Canada's chief electoral officer is offering to appear in front of a parliamentary committee to talk about his agency's investigative process, following weeks of controversy over concerns of wrongdoing in the last federal election.

Marc Mayrand, head of Elections Canada, is also putting a number to the specific complaints the election agency has received. Until now, the agency would only say it had received 31,000 "contacts" and that the vast majority were generated by online forms. Mayrand said he has received specific allegations from more than 700 Canadians.

Elections Canada is investigating allegations of fraudulent phone calls after complaints in Guelph, Ont., of election day calls claiming to be from the agency. The calls redirected voters to the wrong polling station. It's illegal under the Canada Elections Act to impersonate Elections Canada or to interfere with somebody's right to vote.

It's the first public statement Mayrand has made since the story broke at the end of February.

Warns against drawing conclusions

Mayrand cautioned against jumping to conclusions.

"Like all law enforcement bodies, the office of the commissioner generally does not disclose information on its investigative activities in order to protect the presumption of innocence and privacy," he said. 

"In this regard, I advise caution about drawing conclusions based on possibly inaccurate and incomplete information."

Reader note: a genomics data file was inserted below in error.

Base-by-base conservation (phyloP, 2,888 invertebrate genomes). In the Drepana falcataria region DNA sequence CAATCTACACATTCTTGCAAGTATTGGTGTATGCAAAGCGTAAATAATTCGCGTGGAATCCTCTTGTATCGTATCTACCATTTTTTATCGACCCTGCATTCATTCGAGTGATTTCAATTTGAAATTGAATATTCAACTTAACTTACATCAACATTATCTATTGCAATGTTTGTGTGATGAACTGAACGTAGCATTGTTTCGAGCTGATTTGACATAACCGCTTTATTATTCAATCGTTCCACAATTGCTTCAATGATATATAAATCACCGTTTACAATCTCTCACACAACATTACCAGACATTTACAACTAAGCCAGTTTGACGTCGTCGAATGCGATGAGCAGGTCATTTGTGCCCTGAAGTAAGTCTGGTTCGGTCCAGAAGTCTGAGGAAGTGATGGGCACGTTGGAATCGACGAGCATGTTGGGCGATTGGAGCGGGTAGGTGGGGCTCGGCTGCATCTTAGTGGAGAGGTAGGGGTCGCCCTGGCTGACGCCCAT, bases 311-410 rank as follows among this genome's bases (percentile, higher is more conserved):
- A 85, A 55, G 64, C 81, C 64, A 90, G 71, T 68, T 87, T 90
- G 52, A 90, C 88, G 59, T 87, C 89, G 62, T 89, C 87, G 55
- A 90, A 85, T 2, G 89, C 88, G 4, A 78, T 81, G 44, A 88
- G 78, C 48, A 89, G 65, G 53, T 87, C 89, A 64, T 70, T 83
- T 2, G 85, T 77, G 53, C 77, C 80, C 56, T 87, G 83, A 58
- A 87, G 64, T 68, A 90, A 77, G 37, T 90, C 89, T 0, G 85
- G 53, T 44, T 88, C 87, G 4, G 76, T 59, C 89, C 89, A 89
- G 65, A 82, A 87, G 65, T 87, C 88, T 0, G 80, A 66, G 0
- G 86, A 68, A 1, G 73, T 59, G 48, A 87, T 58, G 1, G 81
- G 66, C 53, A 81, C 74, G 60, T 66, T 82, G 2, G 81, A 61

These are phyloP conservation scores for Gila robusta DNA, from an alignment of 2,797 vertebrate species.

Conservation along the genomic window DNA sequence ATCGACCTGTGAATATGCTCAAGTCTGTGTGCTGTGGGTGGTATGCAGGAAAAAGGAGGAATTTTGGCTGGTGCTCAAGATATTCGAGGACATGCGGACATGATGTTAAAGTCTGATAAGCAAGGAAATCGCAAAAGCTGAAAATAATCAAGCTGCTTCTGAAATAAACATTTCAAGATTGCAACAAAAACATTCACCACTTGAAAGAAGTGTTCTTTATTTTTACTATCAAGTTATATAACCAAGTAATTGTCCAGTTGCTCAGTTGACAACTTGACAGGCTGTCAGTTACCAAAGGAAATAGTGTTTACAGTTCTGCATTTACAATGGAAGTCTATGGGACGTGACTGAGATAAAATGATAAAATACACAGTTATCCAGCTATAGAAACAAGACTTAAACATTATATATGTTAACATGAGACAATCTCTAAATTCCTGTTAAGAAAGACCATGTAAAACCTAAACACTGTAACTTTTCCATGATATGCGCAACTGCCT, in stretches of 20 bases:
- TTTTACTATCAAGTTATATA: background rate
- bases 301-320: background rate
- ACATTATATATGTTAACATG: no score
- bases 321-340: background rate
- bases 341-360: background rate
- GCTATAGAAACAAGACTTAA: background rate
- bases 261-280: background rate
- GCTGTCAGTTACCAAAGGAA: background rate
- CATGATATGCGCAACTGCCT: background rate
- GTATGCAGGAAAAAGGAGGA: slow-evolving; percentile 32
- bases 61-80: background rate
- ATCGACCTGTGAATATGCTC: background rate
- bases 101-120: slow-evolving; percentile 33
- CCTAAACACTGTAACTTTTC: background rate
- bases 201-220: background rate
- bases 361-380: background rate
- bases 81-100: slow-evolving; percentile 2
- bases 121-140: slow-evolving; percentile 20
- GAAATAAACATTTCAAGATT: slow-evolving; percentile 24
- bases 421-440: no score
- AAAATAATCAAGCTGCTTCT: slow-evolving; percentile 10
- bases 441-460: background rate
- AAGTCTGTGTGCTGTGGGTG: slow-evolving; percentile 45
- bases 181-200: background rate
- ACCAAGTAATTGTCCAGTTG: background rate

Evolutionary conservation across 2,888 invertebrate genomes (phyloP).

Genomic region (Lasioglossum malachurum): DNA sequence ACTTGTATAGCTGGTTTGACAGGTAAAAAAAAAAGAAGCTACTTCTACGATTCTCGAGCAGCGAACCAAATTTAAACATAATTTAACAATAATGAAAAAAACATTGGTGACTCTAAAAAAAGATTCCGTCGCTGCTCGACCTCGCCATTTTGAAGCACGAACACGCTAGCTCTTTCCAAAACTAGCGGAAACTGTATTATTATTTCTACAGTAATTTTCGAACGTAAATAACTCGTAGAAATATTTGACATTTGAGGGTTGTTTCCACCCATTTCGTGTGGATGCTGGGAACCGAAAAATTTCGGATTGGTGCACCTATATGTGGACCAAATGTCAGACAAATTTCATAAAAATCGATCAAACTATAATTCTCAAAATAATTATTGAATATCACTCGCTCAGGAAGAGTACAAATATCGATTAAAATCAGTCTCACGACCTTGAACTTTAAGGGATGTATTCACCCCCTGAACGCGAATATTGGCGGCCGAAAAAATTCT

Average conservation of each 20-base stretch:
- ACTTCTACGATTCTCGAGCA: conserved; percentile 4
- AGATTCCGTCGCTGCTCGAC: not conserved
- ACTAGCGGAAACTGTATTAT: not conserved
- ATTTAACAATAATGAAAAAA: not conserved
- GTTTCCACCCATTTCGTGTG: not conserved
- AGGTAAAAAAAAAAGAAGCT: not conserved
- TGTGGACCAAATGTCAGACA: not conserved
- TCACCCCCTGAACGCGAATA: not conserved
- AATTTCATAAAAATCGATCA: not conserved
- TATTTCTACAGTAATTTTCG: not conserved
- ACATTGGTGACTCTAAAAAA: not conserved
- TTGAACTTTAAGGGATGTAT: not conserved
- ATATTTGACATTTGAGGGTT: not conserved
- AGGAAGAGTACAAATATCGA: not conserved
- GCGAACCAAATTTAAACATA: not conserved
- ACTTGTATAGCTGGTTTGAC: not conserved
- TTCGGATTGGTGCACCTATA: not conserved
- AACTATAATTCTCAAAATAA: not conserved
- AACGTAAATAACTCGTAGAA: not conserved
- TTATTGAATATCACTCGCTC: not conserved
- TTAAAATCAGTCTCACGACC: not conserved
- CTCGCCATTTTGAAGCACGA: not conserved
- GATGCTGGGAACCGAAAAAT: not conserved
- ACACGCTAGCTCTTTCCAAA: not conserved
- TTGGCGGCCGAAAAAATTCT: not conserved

"The Canada Elections Act strives to achieve a delicate balance between the need for accessibility and openness, and the necessary safeguards to ensure the integrity and fairness of elections," Mayrand said.

"Immediately following the 2011 general election, the Commissioner of Canada Elections deployed resources to investigate complaints of fraudulent or improper calls."

He also gave an idea of the number of people involved in a federal election, noting Elections Canada hired and trained more than 200,000 temporary workers to serve more than 24 million voters in 20,000 voting sites.

The chief electoral officer issues reports to Parliament every year and following federal general elections. The procedure and House affairs committee studies the report and the recommendations of the chief electoral officer.

Joe Preston, the chair of the procedure and House affairs committee, says he can't decide on witnesses by himself but it's something he expects the committee members to consider. Mayrand and other Elections Canada officials go before the committee on a regular basis, he said.

"If he feels he has something he needs to tell us, I’d be happy to have him come tell us," Preston said.

MPs will be spending next week in their ridings and return to Ottawa March 26. The next procedure and House affairs meeting is March 27, at which point the committee members can discuss whether to invite Mayrand.

MP Adams talks about staffer Sona

One day after media reports revealed the investigation in Guelph, a campaign worker for Conservative candidate Marty Burke quit his job on Parliament Hill.

Michael Sona later told CTV News that he stepped down from the office of Eve Adams, parliamentary secretary to the minister of veterans affairs, because he couldn't do his job while he was dealing with media reports that he was involved.

Adams spoke about Sona for the first time Thursday as she left question period.

"He worked for me for one week. He tendered his resignation and I accepted," Adams said.

Asked why she accepted his resignation, Adams repeated the statement:  "He tendered his resignation after working for one week," she said.